WHY is the PTI government keen to revive the N-League scheme to bring the press under a Pemra-like law? Is it because the proposed law is one of the most regressive measures against the print media devised in over a hundred years?
In 2017, the press fraternity protested vigorously against a draft law to set up a Pakistan Print Media Regulatory Authority, and replace the Press Council Ordinance and the Press, Newspapers, News Agencies and Books Registration Ordinance, both of 2002. The then minister of state for information denied her ministry’s role in drafting the bill, and she might have been right. In any case, the idea was shelved. Now the government has circulated among some of the stakeholders a plan to make a law to set up a Pakistan Media Regulatory Authority that will “provide for the development of electronic, print and digital media”.
This expanded version of the 2017 bill deserves to be rejected for a number of reasons. First, instead of revealing the whole draft of the bill, the government has only disclosed a licensing system to control the electronic, print and digital media and the composition of the authority that will administer it. This, along with honeyed declarations about improvement in “standards of information, education and entertainment, consolidation of different laws into a single enactment, and online facility for disposal of matters that will save applicants from running from pillar to post”. But the document does not include any information about the terms of licences, the punishments for any breaches, or any system of appeal from the proposed authority’s punitive orders, except for a passing reference to the possibility of the federation’s seeking a province’s views while proceeding against a licensee. The teeth of the authority have been concealed.
The proposed legislation will deprive the press of the rights won by it over the past 70 years.
Both attempts to control the media (the drafts of 2017 and 2018) proceed from the fallacious assumption that the Pemra Act is an ideal law and that it can be extended to the print media. The summary powers given to Pemra to tame the electronic media are violative of the fundamental right to freedom of expression and we will deal with this matter some time later. At the moment, we are concerned with the grave threat to the print media, which is a different kind of fish.
The move to bring newspapers (and presumably books and other publications) under a licensing system must be resisted as it is in conflict with Article 19 of the Constitution (freedom of the press and freedom of expression) and basic human rights, and seeks to extinguish the right to print and publish traditionally available not only to publishers of newspapers but to all citizens (authors of books, etc).
The system of regulating the print media in vogue since the mid-19th century has been based on any citizen’s (originally any person’s) right to publish a newspaper or a periodical journal. The only condition is that he informs the district authority of the name and address of the printer and publisher, so that the liabilities for a breach of the law could be fixed. This process was described as filing a declaration, which was distinguishable from a licence.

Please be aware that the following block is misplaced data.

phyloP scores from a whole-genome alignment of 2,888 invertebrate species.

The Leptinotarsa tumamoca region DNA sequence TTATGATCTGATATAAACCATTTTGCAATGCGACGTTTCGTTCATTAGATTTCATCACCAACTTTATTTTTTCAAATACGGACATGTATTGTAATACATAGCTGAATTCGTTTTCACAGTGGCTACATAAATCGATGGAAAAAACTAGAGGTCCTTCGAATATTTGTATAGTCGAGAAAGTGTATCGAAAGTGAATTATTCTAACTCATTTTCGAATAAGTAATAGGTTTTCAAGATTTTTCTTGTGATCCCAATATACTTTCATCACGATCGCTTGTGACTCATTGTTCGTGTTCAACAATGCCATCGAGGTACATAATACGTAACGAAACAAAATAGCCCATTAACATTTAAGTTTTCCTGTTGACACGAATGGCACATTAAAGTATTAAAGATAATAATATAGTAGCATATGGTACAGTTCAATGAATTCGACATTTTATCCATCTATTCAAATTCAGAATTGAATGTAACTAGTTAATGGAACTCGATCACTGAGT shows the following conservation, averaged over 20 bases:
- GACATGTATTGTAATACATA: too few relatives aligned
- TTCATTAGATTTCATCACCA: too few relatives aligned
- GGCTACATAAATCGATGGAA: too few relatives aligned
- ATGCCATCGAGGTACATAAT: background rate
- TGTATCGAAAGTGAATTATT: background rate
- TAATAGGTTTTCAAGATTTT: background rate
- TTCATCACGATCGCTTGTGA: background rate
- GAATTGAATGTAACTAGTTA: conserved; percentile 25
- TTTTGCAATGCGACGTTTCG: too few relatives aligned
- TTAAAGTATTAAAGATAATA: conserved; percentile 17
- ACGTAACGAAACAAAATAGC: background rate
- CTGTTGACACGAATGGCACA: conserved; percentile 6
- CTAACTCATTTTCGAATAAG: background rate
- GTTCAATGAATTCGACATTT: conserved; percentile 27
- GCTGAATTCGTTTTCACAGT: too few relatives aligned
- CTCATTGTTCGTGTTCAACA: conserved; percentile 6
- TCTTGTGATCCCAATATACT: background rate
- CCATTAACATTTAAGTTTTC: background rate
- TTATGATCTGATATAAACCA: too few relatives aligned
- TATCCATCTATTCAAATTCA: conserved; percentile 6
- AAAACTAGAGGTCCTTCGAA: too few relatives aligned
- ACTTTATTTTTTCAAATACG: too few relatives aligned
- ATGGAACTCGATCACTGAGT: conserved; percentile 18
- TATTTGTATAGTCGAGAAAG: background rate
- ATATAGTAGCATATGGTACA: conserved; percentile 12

The declaration became authorisation to publish when the district magistrate authenticated it. Authentication could be declined for a few technical reasons, and cancelled for a breach of the relevant press law. Getting a new declaration in place of a cancelled one was no problem until Independence.
Post-Partition, provincial governments in both wings of the country abused the provisions of the Press Act of 1931 to suppress dissent. The act was an emergency law enacted by the colonial rulers for a short period, but it remained in force in Pakistan until 1963. The stringent law introduced that year by the Ayub regime placed many curbs on newspapers. United action by editors, proprietors and journalists, including a one-day strike, forced it to issue another, somewhat milder, ordinance the same year, which lapsed many times and stood revived again and again until it was replaced in 2002.
The Ayub regime made authentication of the declaration extremely difficult but, in theory, a citizen’s right to publish was not erased. To undo the regime’s many attacks on the print media, including the creation of the infamous Press Trust, the authors of the 1973 Constitution took the extraordinary step of specifically mentioning freedom of the press while guaranteeing freedom of expression in Article 19.
The right to publish began to be informally denied by Gen Zia who converted, without any legislation, the declaration into a licence that he alone could grant.
The Federal Shariat Court and eventually the Supreme Court came to the rescue of the press and struck down the power to indefinitely delay authentication of a publisher’s declaration. Since 1990, the law is that if a declaration is not rejected/authenticated within three months, it will be deemed to have been authenticated. The right to publish has never been abrogated.
The proposed legislation will deprive the press of the rights won by it over the past 70 years. It amounts to depriving the people of a right that holds the key to many other rights.
In the last three paragraphs, the authors of the document express concern about unemployment in some departments, and suggest avoidance of the federation’s conflict with the provinces by taking the latter on board before the new law is drafted. The government is advised against giving impression of authoritarianism, because centralisation is against the spirit of democracy and the media might protest.
All languages have many expressions about this kind of doublespeak. Mock concern for rights will not wash away the mischief in the move to tighten thought control.
Published in Dawn, November 1st, 2018